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Citizen journalist in Aleppo: ISIS ‘treated us worse than Air Force intelligence’

PRISONER OF ISIS: After 16 days of solitary confinement, torture […]

8 January 2014

PRISONER OF ISIS: After 16 days of solitary confinement, torture and harsh conditions in an Islamic State in Iraq and a-Sham (ISIS) base at a children’s hospital in Aleppo, media activist Milad al-Shihabi escaped alongside dozens of others Wednesday, thanking the Free Syrian Army and allied Islamist brigades for his release.

“They have no mercy at all. The treatment was worse than the Syrian Air Force’s intelligence,” said Milad in a video posted online Wednesday. He escaped from the prison after the Free Syrian Army and the Islamic Front’s Liwa a-Tawhid captured the de facto ISIS headquarters in the Qadi Askari neighborhood of Aleppo.

The hospital was ISIS’s chief headquarters in Aleppo, and considered one of ISIS’s most important headquarters in Syria by the Syrian Observatory for Human Rights.

Al-Shihabi said most of the other detainees with him in the prison were journalists, and confirmed the existence of fighters from Ahrar a-Sham also under arrest. In describing his arrest, he said seven masked figures had entered his office, stolen his electronic equipment, three cameras, a laptop, an electricity generator and around 15,000 Syrian pounds ($105 USD).

Al-Shihabi said 11 of the rooms in the hospital had been converted into prison cells, adding that he spent 13 days in solitary confinement and was forced to remain handcuffed even as he prayed. “They do not know Islam at all,” said al-Shihabi.

As the FSA, the Islamic Front and others gained control of ISIS’s Aleppo base Wednesday, Islamist rebels also targeted ISIS’s headquarters in the governor’s building and the Political Security office in A-Raqqa with mortar shelling, reported the Syrian Observatory for Human Rights. A-Raqqa is currently ruled by ISIS.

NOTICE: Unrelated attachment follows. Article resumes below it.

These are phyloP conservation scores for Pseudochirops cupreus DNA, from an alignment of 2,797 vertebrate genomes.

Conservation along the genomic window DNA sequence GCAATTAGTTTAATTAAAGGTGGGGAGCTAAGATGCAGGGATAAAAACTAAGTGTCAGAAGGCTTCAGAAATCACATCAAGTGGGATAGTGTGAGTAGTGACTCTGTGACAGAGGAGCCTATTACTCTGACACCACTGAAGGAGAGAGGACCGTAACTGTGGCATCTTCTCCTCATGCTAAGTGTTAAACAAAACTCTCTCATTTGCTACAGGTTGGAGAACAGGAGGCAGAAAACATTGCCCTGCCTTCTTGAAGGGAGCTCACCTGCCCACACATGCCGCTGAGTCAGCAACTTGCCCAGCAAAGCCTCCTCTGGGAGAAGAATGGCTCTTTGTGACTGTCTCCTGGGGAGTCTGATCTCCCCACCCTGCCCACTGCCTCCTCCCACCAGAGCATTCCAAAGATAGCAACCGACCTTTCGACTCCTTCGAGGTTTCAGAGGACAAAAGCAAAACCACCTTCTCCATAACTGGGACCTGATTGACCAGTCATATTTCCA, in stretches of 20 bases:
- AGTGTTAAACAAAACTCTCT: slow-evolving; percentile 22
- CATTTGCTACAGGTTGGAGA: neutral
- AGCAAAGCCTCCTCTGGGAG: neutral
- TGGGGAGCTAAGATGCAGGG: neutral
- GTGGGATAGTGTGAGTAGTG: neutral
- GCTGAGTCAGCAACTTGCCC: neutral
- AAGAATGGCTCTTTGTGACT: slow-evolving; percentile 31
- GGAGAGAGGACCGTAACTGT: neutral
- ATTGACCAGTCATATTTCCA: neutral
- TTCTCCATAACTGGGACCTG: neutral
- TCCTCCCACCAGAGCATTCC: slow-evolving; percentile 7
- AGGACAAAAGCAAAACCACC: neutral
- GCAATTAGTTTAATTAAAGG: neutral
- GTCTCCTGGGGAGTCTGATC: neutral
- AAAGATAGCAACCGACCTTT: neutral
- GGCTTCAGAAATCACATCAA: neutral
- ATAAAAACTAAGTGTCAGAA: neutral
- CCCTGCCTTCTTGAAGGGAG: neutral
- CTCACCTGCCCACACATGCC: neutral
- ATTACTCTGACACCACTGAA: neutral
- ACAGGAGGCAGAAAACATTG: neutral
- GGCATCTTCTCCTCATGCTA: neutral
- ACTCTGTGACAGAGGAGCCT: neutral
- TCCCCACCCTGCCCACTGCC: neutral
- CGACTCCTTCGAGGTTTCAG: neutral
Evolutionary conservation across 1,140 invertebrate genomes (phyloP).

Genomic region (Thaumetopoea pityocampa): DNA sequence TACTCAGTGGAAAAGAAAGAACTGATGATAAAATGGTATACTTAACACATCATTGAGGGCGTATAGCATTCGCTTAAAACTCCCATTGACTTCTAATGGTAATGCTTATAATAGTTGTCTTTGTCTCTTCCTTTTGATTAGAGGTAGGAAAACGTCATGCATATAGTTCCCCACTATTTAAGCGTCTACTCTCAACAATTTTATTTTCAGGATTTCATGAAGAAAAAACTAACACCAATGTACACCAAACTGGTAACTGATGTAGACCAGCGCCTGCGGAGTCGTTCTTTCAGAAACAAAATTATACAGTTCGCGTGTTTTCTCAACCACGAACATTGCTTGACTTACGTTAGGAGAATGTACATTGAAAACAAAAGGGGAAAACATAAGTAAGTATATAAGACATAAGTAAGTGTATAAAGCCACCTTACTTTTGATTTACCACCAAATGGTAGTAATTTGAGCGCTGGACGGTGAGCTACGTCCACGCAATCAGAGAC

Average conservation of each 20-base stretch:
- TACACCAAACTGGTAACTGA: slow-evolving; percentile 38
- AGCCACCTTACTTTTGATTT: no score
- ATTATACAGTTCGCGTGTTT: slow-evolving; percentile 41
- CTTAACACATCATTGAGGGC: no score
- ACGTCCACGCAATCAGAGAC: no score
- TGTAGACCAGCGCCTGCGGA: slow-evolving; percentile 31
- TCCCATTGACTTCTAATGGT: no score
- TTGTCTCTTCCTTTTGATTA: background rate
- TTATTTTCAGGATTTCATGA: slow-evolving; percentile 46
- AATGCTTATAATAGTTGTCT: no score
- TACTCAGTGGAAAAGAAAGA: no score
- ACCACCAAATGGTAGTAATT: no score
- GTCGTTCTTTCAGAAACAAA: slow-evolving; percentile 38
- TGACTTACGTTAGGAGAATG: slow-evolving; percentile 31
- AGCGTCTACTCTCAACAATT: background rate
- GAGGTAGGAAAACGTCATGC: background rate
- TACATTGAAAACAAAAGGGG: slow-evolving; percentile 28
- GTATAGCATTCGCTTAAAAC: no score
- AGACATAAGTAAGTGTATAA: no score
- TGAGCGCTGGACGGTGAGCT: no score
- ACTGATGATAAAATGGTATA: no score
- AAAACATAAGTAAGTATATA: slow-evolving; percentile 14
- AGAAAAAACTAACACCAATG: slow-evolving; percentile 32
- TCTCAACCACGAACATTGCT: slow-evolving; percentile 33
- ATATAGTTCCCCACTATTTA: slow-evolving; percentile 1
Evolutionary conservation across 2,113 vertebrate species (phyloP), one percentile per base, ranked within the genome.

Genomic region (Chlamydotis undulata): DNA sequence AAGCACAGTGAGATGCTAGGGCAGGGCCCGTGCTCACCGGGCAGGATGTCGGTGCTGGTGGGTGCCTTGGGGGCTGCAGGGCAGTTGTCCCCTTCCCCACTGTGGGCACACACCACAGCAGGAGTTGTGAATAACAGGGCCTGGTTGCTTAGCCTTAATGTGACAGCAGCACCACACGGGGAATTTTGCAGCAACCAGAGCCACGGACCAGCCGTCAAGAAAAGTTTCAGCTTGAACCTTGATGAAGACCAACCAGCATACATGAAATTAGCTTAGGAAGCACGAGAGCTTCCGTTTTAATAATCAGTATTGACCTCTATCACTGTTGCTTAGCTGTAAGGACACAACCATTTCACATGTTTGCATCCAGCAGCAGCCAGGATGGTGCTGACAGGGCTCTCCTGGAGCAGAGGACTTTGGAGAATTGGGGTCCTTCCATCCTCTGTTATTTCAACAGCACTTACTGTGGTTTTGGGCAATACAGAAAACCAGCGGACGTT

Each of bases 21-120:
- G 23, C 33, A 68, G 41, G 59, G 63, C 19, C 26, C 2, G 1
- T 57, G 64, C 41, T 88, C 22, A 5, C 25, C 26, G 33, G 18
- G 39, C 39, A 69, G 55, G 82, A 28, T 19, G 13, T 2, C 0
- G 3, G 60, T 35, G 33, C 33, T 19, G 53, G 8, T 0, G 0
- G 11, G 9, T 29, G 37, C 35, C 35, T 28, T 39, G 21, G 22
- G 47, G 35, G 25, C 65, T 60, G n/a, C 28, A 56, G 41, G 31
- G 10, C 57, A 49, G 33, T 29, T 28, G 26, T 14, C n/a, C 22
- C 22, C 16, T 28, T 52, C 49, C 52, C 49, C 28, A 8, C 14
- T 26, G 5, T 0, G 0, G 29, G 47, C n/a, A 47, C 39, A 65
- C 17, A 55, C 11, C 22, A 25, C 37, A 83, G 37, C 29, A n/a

Video courtesy of Halab News.

Following is a complete translation of al-Shihabi’s remarks, courtesy of Syria Direct:

“On January 8, 2014, I was liberated from ISIS’s jailed in the children’s hospital in the Qadi Askri neighborhood. More than 300 hundred prisoners were liberated. Among the detainees were media activists Ahmad Brimo and myself, Milad Shihabi and also the manager of al-Kifah, Ahmad al-Sabha.

I was detained from my office in the residential area of Hanano at 11PM and spent 16 days in jail. There was very bad treatment in the jail, with 13 days spent in a solitary cell with my eyes covered. I couldn’t see anything at all. I did not know what I was accused of.

Also, I was verbally insulted just for being an activist. Food was not well provided. Even prayers: I prayed with handcuffs on and they wouldn’t let us wash for prayers at all.

There are many innocent prisoners in there, there was a prisoner who spent three and a half months under the accusation of spitting on a martyr. He did not do that. Abu Ali al-Salaibi is also in there – he was moved two days before we liberated the jail. We don’t know where they took him to. They called his name and took him out.

Also Yahya Saloum is there, the brother of a reporter for Orient TV, he had worked as cameraman for his brother Mo’ayad. He was moved on the same day and we don’t know where they were taken.

The number of people in the jail is really underestimated. There was a man who had walked past their (ISIS’s) site, and spent three months in jail just for looking at them. The reason: Why are you looking at the Islamic State in Iraq and a-Sham?

They have no mercy. Their treatment was worse than the (Syrian government’s) Air Force Intelligence. No mercy at all. The Air Force Intelligence were defending the Baath party, now there is this religious cover. They say the Islamic State in Iraq and a-Sham will remain no Syria no matter what happens. They don’t know what Islam is at all. They made us pray with our handcuffs. They did not let us wash, even though there was water. They didn’t give us food. I spent 13 days in a single cell that was 1.5 by 1 meter, with my eyes covered in darkness, unable to see anything in front of me. 

Q: How did they detain you?

A: They came to my office at 11:30 PM and the door was locked. Someone with me in the office opened the door. Seven men with covered faces entered the office. They entered as thieves, not as members of ISIS or anything else.